The objective of periodontal scaling and root planing is to remove dental plaque and tartar, which harbors bacteria that excrete toxins, causing inflammation of the gum tissue and surrounding bone. Planing also often removes some cementum or dentin.

Removal of adherent plaque and calculus with hand instrumentation can also be performed prophylactically in patients with periodontal disease. Prophylaxis involves scaling and brushing the teeth so as to prevent oral pathologies. This in-office brushing does not remove tartar, but only plaque and some stains, and should therefore only be done in conjunction with scaling.

Often an electric device, known as an ultrasonic scaling handpiece, can be used during scaling and root planing.

Ultrasonic handpieces vibrate at a high frequency to help remove stains, plaque and tartar. In addition, ultrasonic scaling creates tiny air bubbles through a process known as cavitation. These bubbles serve an important function for periodontal cleanings.

Because the bacteria living in periodontally affected pockets are mainly anaerobic, meaning they are unable to survive in the presence of oxygen, these bubbles help to destroy them. Oxygen helps break down bacterial cell membranes leading to their lysis.

Since it is extremely important to remove the entire deposit from each periodontal pocket, attention to detail during this procedure is crucial. Therefore, depending on the depth of the pocket and the amount of tartar deposit versus soft biofilm deposit, hand instruments can be used to complete the scaling, which removes everything that ultrasonic scaling has left behind.

Alternatively, electric handpieces can be used after manual scaling to disperse deposits that have been removed from the tooth or root structure but remain in the periodontal pocket.

The sonic and ultrasonic scaling parts are powered by a system that determines their vibration. The sonic ones are connected to an air-driven turbine, while the ultrasonic ones use either magneto strictive or piezoelectric systems to create vibrations. Magneto strictive systems use a stack of metal plates attached to the tip of the instrument.

The metal plates are induced to vibrate by an external coil connected to an alternating current source. Ultrasonic systems also include a water-removing orifice and a rinsing function, helping to cool the instrument during use, as well as rinsing away any unwanted material from the teeth and gum line. The rinse can also be used to deliver antimicrobial agents.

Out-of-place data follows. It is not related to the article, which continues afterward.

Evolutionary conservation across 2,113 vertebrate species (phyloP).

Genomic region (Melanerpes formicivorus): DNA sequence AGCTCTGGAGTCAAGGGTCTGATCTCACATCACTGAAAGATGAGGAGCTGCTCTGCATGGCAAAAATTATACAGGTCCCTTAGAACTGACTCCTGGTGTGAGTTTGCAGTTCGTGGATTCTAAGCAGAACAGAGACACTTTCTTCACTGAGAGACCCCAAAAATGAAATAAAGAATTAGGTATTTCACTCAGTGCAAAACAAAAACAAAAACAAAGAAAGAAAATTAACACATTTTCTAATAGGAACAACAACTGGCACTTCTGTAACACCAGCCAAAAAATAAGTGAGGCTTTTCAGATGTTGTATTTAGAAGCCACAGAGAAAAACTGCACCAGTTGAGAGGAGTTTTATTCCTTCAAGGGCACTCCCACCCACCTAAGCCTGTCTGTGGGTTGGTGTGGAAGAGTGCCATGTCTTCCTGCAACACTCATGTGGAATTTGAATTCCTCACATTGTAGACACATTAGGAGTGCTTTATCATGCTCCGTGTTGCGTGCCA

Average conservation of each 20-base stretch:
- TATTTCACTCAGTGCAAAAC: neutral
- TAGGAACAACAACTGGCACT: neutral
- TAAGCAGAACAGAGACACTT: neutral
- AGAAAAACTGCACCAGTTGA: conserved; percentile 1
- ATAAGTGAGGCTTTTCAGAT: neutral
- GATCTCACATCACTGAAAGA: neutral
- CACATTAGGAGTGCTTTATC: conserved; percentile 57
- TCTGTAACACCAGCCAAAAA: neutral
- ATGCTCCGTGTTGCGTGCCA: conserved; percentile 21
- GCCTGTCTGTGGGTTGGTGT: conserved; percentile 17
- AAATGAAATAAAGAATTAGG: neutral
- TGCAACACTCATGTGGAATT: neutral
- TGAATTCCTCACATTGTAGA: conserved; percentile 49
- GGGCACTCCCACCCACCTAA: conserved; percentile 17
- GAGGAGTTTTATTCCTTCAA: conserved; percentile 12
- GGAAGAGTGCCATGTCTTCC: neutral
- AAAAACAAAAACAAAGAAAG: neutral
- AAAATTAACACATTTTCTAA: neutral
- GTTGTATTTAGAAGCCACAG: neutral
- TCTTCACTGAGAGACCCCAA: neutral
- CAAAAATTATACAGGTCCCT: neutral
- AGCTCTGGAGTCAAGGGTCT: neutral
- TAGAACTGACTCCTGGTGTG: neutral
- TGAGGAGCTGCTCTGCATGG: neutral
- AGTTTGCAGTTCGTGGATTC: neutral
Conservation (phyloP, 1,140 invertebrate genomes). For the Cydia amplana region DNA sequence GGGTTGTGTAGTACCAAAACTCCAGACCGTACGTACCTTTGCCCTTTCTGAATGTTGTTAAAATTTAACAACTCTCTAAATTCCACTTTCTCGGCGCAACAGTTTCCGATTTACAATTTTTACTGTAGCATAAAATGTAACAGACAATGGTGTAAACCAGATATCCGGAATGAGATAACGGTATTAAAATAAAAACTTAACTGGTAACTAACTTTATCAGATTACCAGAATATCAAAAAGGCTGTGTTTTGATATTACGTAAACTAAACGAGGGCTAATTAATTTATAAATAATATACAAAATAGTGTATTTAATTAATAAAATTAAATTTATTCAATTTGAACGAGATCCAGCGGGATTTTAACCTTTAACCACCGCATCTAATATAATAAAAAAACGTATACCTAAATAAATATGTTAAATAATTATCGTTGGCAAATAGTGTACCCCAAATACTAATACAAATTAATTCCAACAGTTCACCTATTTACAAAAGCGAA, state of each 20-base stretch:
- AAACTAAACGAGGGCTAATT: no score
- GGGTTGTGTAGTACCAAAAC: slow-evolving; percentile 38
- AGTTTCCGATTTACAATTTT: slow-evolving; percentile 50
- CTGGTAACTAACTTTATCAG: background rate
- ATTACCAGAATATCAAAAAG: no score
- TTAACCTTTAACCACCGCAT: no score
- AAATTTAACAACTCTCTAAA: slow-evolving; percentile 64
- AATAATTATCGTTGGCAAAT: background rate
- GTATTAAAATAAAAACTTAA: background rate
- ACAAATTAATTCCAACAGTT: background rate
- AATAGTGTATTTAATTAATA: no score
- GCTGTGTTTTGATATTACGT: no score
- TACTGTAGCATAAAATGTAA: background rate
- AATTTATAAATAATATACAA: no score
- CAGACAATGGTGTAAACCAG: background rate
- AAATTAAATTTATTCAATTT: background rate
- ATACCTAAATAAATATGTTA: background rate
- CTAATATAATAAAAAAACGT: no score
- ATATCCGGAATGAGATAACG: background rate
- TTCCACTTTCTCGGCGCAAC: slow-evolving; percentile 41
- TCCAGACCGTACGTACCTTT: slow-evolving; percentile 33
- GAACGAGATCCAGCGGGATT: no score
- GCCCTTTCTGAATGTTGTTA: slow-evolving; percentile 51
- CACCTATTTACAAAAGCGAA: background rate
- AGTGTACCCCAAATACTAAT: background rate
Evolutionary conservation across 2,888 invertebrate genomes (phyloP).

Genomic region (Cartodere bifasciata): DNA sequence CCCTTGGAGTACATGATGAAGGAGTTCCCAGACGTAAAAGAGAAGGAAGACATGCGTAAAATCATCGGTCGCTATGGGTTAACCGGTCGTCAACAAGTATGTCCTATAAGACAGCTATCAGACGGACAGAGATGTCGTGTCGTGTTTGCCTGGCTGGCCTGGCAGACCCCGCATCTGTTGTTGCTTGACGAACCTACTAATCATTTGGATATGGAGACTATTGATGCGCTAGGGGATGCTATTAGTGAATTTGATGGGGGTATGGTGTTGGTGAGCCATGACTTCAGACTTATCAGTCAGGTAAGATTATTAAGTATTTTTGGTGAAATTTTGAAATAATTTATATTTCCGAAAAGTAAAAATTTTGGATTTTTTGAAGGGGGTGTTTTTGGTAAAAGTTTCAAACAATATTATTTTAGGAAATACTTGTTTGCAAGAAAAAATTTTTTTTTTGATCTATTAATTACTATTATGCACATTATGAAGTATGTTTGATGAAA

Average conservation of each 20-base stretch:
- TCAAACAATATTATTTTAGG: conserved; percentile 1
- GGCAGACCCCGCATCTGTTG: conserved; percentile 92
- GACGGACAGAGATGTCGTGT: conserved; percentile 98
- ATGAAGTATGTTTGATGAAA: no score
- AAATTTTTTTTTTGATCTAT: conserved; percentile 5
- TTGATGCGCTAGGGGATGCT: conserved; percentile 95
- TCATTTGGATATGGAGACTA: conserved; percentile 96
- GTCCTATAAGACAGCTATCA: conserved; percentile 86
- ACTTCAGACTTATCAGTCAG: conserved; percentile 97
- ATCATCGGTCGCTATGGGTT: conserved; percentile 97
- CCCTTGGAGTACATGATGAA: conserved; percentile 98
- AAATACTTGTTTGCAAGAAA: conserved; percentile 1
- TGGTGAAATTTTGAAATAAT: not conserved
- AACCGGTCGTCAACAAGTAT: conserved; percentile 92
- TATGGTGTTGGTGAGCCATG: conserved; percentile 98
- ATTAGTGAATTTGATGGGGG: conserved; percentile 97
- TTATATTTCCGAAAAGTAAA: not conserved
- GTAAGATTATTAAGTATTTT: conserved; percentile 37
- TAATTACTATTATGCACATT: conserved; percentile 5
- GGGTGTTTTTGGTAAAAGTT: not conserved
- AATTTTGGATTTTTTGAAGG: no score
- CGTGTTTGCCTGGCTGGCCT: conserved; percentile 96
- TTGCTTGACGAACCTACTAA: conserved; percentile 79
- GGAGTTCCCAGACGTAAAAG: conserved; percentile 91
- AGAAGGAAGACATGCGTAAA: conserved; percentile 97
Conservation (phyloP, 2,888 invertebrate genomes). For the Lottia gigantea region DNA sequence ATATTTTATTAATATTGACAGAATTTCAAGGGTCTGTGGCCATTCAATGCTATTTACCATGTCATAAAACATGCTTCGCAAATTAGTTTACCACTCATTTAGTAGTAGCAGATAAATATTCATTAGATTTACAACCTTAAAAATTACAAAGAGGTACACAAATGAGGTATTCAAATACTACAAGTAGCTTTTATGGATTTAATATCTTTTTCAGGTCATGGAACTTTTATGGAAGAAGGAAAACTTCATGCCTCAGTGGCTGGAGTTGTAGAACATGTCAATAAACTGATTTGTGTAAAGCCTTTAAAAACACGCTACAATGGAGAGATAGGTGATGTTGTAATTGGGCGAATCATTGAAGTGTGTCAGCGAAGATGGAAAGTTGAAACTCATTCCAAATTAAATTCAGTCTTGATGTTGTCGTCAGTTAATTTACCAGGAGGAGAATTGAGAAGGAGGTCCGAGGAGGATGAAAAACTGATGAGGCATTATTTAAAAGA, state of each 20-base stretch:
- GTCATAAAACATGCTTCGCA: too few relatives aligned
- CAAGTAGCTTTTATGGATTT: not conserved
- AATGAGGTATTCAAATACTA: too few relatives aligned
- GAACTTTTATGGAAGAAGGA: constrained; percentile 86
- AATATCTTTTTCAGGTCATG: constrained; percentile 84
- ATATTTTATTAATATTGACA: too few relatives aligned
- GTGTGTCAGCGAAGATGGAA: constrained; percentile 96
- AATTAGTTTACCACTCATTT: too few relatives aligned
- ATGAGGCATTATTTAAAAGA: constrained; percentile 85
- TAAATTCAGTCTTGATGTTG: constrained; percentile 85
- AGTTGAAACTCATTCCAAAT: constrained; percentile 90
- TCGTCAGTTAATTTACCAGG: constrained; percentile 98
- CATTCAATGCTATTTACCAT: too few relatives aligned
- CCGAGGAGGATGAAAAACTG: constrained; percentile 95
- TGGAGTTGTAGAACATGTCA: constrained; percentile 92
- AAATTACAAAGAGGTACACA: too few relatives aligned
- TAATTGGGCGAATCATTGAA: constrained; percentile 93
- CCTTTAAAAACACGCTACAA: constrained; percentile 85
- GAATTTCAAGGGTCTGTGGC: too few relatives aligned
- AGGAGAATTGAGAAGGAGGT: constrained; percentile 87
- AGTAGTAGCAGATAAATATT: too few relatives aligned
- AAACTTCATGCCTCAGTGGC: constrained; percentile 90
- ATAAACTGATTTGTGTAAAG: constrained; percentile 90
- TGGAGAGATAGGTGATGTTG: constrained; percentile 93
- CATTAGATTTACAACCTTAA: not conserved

Although the end result of ultrasonic scaling devices can also be produced using manual scaling instruments, ultrasound is sometimes faster and less irritating to the patient. In addition, ultrasonic scaling creates aerosols that can spread pathogens when a patient has an infectious disease.

Research differs as to whether there is a difference in effectiveness between ultrasonic scaling devices and manual instruments. Of particular importance to dentists is that the use of ultrasound can reduce the risk of repetitive stress injury, as it requires less pressure and persistence compared to manual scaling instruments.

A new addition to the tools used to treat periodontal disease is the dental laser. Lasers with different powers are used for many procedures in modern dentistry, including fillings. In a periodontal treatment, a laser can be used after scaling and root planing to facilitate tissue healing.


After scaling, several additional steps are required to disinfect the periodontal tissue. Oral irrigations can be performed using chlorhexidine gluconate solution, which has a high substantivity in oral tissues.

This means that unlike other mouthwashes, whose benefits end once rinsed, the active antibacterial ingredients in chlorhexidine gluconate seep into the tissues and remain active for a period of time. Despite the effectiveness of this solution, it is not produced for long term use.

A recent European study suggests a connection between long-term use of mouthwash and high blood pressure, which can lead to a high incidence of cardiovascular events.

In the United States, they are available by prescription only and in small, occasional doses, having the desired tissue-healing effect after surgery. Recent research indicates that chlorhexidine irrigation after scaling and root planing may inhibit reattachment of periodontal tissue. Specifically, it prevents fibroblast formation. An alternative would be iodine-povidone irrigation, if there are no contraindications.

Specific antibiotics can also be applied to periodontal pockets after scaling and root planing to ensure further healing of infected tissues. Unlike antibiotics that are administered orally to achieve a systemic effect, local antibiotics are placed specifically in the area of infection.